Defending Against Charges of Online Solicitation of a Minor

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Defending Against Charges of Online Solicitation of a Minor

Posted on in Sex Crimes

Stamford criminal defense attorneyReputations can be completely devastated simply by the mere mention of a sexual offense charge. When a child is included, lives and families can be ripped apart just by a simple accusation. When someone is convicted of such a crime, the impact has the potential to wreak so much havoc that the person convicted is unable to recover. It is imperative to find the best possible defense for yourself as doing so can be life altering. What are the potential defenses for a charge of online solicitation of a minor?

What the Charge Entails

It is important to understand that anything involving a crime facilitated by a computer or other device is governed by laws that are ever-changing. The rate at which technology is advancing presents a legal struggle for the law to address this fairly new realm of crime. In Connecticut, solicitation is known as “enticement”. Connecticut General Statutes provide that “a person is guilty of enticing a minor when such person uses an interactive computer service to knowingly persuade, induce, entice or coerce any person under sixteen years of age to engage in prostitution or sexual activity for which the actor may be charged with a criminal offense.”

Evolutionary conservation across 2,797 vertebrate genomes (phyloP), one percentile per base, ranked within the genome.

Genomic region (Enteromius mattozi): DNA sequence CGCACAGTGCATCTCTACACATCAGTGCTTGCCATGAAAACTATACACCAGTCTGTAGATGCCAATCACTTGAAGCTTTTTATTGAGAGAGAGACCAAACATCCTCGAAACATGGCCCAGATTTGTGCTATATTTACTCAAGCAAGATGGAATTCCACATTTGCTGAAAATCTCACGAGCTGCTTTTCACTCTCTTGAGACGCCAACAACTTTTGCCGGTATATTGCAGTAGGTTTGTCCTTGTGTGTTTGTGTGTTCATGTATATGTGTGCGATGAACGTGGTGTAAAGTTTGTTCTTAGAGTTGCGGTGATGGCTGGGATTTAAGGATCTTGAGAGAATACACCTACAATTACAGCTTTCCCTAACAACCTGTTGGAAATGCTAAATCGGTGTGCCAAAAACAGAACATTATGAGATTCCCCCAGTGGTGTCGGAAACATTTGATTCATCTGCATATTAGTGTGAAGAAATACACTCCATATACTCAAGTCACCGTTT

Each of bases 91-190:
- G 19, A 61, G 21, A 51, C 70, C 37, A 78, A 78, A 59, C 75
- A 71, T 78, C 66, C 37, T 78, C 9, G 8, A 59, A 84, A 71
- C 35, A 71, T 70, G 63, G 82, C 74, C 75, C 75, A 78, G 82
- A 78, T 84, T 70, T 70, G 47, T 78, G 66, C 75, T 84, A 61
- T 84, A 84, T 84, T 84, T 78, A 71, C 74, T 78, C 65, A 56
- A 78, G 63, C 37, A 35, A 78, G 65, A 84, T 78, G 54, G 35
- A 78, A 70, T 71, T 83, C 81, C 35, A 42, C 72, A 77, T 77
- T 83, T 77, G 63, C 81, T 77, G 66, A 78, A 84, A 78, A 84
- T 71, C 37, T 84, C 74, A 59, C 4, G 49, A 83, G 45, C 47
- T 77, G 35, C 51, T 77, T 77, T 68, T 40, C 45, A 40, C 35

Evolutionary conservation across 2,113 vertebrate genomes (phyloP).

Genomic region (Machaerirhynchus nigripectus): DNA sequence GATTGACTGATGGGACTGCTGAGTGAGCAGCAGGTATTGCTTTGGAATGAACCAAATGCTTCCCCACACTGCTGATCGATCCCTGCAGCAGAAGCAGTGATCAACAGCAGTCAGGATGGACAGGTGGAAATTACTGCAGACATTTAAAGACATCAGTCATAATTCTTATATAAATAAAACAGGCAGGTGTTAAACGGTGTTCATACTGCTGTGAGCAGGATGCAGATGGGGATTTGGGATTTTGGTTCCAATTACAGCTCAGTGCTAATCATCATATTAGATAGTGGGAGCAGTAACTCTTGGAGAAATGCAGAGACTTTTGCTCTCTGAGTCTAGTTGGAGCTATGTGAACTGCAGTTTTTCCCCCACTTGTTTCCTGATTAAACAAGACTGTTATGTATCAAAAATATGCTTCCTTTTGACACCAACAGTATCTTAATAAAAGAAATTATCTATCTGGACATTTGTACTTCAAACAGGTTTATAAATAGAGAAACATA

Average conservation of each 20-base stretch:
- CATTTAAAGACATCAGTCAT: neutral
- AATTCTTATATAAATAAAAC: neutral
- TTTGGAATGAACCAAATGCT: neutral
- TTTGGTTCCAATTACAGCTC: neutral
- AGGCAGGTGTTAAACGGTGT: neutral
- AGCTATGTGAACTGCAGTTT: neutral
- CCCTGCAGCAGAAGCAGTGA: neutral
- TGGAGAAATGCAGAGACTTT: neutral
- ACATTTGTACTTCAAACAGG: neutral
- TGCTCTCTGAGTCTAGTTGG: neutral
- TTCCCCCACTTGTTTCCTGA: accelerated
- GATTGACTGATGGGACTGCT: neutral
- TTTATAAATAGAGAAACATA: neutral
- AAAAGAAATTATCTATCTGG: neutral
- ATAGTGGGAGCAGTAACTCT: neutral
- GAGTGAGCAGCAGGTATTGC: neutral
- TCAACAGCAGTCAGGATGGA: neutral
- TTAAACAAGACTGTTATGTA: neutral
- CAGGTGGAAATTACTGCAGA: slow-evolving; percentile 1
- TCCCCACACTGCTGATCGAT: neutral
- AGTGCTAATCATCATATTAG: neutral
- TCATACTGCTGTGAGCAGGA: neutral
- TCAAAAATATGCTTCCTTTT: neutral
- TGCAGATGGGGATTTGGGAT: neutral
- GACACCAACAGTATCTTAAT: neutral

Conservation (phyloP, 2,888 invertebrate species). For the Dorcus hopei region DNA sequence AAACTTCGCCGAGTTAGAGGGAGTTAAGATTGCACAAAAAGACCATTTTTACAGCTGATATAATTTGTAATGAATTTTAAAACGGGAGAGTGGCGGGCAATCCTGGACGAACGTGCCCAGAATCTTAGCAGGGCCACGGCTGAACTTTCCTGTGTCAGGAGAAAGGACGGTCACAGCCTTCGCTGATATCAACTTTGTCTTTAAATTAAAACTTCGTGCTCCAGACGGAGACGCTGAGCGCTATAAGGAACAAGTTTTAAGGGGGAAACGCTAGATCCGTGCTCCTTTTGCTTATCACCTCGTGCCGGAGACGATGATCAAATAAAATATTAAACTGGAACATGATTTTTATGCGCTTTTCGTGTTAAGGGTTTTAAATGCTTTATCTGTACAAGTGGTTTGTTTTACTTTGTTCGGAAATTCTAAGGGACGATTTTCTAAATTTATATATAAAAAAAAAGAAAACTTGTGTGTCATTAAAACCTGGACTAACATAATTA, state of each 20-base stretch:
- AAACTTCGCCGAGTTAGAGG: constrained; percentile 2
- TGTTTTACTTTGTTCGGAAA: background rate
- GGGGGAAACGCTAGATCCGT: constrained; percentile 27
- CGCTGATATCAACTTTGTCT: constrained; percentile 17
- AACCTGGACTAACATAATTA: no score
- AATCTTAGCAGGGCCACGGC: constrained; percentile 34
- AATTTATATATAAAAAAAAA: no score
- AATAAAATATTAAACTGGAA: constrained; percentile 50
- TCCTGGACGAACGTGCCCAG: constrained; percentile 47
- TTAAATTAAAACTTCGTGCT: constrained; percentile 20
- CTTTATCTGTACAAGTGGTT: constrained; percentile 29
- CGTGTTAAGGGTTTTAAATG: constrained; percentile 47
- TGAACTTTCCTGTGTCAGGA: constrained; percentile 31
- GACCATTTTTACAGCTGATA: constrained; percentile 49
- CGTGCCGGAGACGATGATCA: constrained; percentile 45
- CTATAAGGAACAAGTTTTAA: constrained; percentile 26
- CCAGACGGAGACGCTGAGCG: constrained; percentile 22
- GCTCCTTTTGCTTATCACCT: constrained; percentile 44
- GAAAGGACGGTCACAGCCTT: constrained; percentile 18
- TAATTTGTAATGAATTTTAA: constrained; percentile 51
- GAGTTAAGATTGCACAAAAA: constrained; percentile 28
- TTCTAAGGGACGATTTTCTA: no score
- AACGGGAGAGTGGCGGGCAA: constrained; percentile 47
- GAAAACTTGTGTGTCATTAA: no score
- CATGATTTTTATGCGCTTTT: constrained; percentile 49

Potential Defenses

If you are charged with the crime of Online Solicitation of a Minor, it is in your best interest to act quickly. Police often conduct investigations with the assumption that you are guilty. Even at the beginning of the investigation, it is likely that prosecutors and police have compiled evidence including, but not limited to:

  • Police records;
  • Witnesses; and
  • Computer logs.

The sooner you guard yourself with a lawyer, the more promptly the search for more evidence can be controlled. In addition, sometimes the best defense is to find as many “holes” in the evidence as possible. A lawyer can demand to see all of the evidence that prosecutors may have. With this information, they can:

  • File motions to exclude or throw out any evidence that is irrelevant to the case or was obtained illegally;
  • Find evidence that the “victim” acted in such a manner to lead accused to believe they were not breaking any laws; and
  • Start an in-depth investigation of the credibility of the witnesses and the accusers.

The details of all cases are different and the defenses that work in one case may not work in another. Therefore, it is important to discuss the specific circumstances surrounding your situation with an experienced attorney. Connecticut criminal defense attorney Daniel P. Weiner has accumulated more than 40 years of experience aggressively defending cases such as yours. If you are seeking the aid of an experienced Stamford criminal defense attorney, contact our office today at 203-348-5846 to schedule your free initial consultation.